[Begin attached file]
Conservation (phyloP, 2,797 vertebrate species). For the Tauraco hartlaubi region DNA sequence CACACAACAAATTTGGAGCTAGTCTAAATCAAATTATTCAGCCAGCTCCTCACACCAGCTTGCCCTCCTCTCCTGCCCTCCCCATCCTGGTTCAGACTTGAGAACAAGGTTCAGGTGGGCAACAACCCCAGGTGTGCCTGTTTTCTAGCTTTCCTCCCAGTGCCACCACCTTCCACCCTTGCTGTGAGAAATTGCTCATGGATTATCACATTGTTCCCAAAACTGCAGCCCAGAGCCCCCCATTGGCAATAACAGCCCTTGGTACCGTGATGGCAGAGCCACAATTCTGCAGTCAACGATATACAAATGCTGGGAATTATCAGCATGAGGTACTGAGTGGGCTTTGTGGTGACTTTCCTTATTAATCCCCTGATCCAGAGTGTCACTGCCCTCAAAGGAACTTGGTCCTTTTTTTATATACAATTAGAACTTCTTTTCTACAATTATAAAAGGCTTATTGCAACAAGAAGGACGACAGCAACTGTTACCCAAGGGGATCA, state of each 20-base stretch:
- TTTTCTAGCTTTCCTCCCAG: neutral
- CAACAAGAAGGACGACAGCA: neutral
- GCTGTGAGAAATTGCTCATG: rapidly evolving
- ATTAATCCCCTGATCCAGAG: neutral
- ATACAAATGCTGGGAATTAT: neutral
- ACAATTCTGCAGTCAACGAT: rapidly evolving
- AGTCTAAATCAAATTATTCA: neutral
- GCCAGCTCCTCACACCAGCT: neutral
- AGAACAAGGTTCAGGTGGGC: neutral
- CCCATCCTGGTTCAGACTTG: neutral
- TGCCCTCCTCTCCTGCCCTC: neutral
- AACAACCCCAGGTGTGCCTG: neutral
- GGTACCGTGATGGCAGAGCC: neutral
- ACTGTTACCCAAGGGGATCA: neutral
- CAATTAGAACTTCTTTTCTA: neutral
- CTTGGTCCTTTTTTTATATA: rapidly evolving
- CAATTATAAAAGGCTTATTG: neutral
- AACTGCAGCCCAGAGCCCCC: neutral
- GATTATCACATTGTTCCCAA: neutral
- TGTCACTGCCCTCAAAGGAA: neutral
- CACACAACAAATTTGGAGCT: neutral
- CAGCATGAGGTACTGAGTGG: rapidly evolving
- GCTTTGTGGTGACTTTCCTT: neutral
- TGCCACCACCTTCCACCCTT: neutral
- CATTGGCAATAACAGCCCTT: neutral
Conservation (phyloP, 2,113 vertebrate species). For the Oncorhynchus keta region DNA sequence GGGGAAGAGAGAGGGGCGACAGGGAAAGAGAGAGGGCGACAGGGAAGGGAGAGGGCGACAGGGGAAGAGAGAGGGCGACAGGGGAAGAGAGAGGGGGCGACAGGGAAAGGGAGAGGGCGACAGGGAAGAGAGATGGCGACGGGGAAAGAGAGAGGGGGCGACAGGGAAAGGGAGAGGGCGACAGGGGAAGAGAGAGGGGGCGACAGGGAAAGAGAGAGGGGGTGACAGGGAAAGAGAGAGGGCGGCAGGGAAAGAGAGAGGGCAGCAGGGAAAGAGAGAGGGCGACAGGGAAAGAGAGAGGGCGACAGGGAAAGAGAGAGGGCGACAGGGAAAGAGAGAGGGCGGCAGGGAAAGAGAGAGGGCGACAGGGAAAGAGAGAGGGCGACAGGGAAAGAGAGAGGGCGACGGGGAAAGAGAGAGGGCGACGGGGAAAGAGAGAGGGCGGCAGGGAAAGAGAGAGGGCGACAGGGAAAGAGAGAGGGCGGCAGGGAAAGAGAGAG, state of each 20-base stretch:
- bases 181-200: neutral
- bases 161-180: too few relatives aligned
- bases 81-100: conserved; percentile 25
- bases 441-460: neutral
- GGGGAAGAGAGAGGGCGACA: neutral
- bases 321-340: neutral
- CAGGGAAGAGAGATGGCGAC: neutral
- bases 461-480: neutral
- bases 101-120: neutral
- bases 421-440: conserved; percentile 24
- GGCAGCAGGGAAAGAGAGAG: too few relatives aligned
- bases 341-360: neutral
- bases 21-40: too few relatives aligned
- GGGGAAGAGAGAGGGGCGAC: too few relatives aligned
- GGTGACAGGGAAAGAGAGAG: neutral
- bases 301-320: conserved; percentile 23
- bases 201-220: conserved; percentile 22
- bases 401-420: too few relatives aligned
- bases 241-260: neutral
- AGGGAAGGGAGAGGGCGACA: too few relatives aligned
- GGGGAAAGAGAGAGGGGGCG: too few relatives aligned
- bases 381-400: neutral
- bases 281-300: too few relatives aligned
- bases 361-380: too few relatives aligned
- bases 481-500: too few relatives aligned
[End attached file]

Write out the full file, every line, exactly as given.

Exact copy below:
Conservation (phyloP, 2,797 vertebrate species). For the Tauraco hartlaubi region DNA sequence CACACAACAAATTTGGAGCTAGTCTAAATCAAATTATTCAGCCAGCTCCTCACACCAGCTTGCCCTCCTCTCCTGCCCTCCCCATCCTGGTTCAGACTTGAGAACAAGGTTCAGGTGGGCAACAACCCCAGGTGTGCCTGTTTTCTAGCTTTCCTCCCAGTGCCACCACCTTCCACCCTTGCTGTGAGAAATTGCTCATGGATTATCACATTGTTCCCAAAACTGCAGCCCAGAGCCCCCCATTGGCAATAACAGCCCTTGGTACCGTGATGGCAGAGCCACAATTCTGCAGTCAACGATATACAAATGCTGGGAATTATCAGCATGAGGTACTGAGTGGGCTTTGTGGTGACTTTCCTTATTAATCCCCTGATCCAGAGTGTCACTGCCCTCAAAGGAACTTGGTCCTTTTTTTATATACAATTAGAACTTCTTTTCTACAATTATAAAAGGCTTATTGCAACAAGAAGGACGACAGCAACTGTTACCCAAGGGGATCA, state of each 20-base stretch:
- TTTTCTAGCTTTCCTCCCAG: neutral
- CAACAAGAAGGACGACAGCA: neutral
- GCTGTGAGAAATTGCTCATG: rapidly evolving
- ATTAATCCCCTGATCCAGAG: neutral
- ATACAAATGCTGGGAATTAT: neutral
- ACAATTCTGCAGTCAACGAT: rapidly evolving
- AGTCTAAATCAAATTATTCA: neutral
- GCCAGCTCCTCACACCAGCT: neutral
- AGAACAAGGTTCAGGTGGGC: neutral
- CCCATCCTGGTTCAGACTTG: neutral
- TGCCCTCCTCTCCTGCCCTC: neutral
- AACAACCCCAGGTGTGCCTG: neutral
- GGTACCGTGATGGCAGAGCC: neutral
- ACTGTTACCCAAGGGGATCA: neutral
- CAATTAGAACTTCTTTTCTA: neutral
- CTTGGTCCTTTTTTTATATA: rapidly evolving
- CAATTATAAAAGGCTTATTG: neutral
- AACTGCAGCCCAGAGCCCCC: neutral
- GATTATCACATTGTTCCCAA: neutral
- TGTCACTGCCCTCAAAGGAA: neutral
- CACACAACAAATTTGGAGCT: neutral
- CAGCATGAGGTACTGAGTGG: rapidly evolving
- GCTTTGTGGTGACTTTCCTT: neutral
- TGCCACCACCTTCCACCCTT: neutral
- CATTGGCAATAACAGCCCTT: neutral
Conservation (phyloP, 2,113 vertebrate species). For the Oncorhynchus keta region DNA sequence GGGGAAGAGAGAGGGGCGACAGGGAAAGAGAGAGGGCGACAGGGAAGGGAGAGGGCGACAGGGGAAGAGAGAGGGCGACAGGGGAAGAGAGAGGGGGCGACAGGGAAAGGGAGAGGGCGACAGGGAAGAGAGATGGCGACGGGGAAAGAGAGAGGGGGCGACAGGGAAAGGGAGAGGGCGACAGGGGAAGAGAGAGGGGGCGACAGGGAAAGAGAGAGGGGGTGACAGGGAAAGAGAGAGGGCGGCAGGGAAAGAGAGAGGGCAGCAGGGAAAGAGAGAGGGCGACAGGGAAAGAGAGAGGGCGACAGGGAAAGAGAGAGGGCGACAGGGAAAGAGAGAGGGCGGCAGGGAAAGAGAGAGGGCGACAGGGAAAGAGAGAGGGCGACAGGGAAAGAGAGAGGGCGACGGGGAAAGAGAGAGGGCGACGGGGAAAGAGAGAGGGCGGCAGGGAAAGAGAGAGGGCGACAGGGAAAGAGAGAGGGCGGCAGGGAAAGAGAGAG, state of each 20-base stretch:
- bases 181-200: neutral
- bases 161-180: too few relatives aligned
- bases 81-100: conserved; percentile 25
- bases 441-460: neutral
- GGGGAAGAGAGAGGGCGACA: neutral
- bases 321-340: neutral
- CAGGGAAGAGAGATGGCGAC: neutral
- bases 461-480: neutral
- bases 101-120: neutral
- bases 421-440: conserved; percentile 24
- GGCAGCAGGGAAAGAGAGAG: too few relatives aligned
- bases 341-360: neutral
- bases 21-40: too few relatives aligned
- GGGGAAGAGAGAGGGGCGAC: too few relatives aligned
- GGTGACAGGGAAAGAGAGAG: neutral
- bases 301-320: conserved; percentile 23
- bases 201-220: conserved; percentile 22
- bases 401-420: too few relatives aligned
- bases 241-260: neutral
- AGGGAAGGGAGAGGGCGACA: too few relatives aligned
- GGGGAAAGAGAGAGGGGGCG: too few relatives aligned
- bases 381-400: neutral
- bases 281-300: too few relatives aligned
- bases 361-380: too few relatives aligned
- bases 481-500: too few relatives aligned